Antidiuretic blood test measures the level of antidiuretic hormone (ADH) in blood.
A blood sample is needed.
Talk to your health care provider about your medicines before the test. Many drugs can affect ADH level, including:
When the needle is inserted to draw blood, some people feel moderate pain. Others feel only a prick or stinging. Afterward, there may be some throbbing or slight bruising. This soon goes away.
ADH is a hormone that is produced in a part of the brain called the hypothalamus. It is then stored and released from the pituitary, a small gland at the base of the brain. ADH acts on the kidneys to control the amount of water excreted in the urine.
ADH blood test is ordered when your provider suspects you have a disorder that affects your ADH level such as:
Certain diseases affect the normal release of ADH. The blood level of ADH must be tested to determine the cause of the disease. ADH may be measured as part of a water restriction test to find the cause of a disease.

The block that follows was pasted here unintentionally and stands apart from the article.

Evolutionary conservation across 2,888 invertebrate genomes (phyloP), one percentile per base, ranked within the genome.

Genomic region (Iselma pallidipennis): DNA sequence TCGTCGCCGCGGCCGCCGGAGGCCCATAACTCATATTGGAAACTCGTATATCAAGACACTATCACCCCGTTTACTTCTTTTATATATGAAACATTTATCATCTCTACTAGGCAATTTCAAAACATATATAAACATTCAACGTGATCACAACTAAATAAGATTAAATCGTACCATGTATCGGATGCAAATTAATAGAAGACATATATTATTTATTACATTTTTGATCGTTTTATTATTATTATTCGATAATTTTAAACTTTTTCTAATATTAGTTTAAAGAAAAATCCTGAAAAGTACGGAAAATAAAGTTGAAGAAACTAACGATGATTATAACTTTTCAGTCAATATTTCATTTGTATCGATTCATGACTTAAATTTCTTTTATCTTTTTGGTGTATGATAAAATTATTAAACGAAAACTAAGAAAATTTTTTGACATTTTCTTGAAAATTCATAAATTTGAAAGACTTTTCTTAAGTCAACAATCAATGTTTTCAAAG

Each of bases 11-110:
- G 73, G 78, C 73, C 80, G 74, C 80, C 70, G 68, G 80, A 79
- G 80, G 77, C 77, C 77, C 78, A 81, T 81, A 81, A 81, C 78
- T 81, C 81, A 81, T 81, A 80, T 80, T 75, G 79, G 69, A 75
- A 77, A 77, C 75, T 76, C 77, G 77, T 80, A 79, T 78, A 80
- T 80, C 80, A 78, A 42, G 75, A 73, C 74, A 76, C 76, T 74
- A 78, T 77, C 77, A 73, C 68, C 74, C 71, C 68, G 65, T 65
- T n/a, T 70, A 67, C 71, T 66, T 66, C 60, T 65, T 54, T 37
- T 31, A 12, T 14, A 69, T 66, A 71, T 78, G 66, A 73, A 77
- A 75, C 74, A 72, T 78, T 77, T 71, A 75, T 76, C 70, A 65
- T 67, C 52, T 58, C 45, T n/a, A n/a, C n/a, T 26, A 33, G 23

Normal values for ADH can range from 1 to 5 pg/mL (0.9 to 4.6 pmol/L).
Normal value ranges may vary slightly among different laboratories. Some labs use different measurements or may test different specimens. Talk to your provider about the meaning of your specific test results.
A higher-than-normal level may occur when too much ADH is released, either from the brain where it is made, or from somewhere else in the body. This is called syndrome of inappropriate ADH (SIADH).
Causes of SIADH include:
A higher-than-normal level of ADH may be found in people with heart failure, liver failure, or some kinds of kidney disease.
A lower-than-normal level may indicate:
There is little risk involved with having your blood taken. Veins and arteries vary in size from one person to another, and from one side of the body to the other. Taking blood from some people may be more difficult than from others.
Other risks associated with having blood drawn are slight, but may include:
Reviewed By: Brent Wisse, MD, board certified in Metabolism/Endocrinology, Seattle, WA. Also reviewed by David Zieve, MD, MHA, Medical Director, Brenda Conaway, Editorial Director, and the A.D.A.M. Editorial team.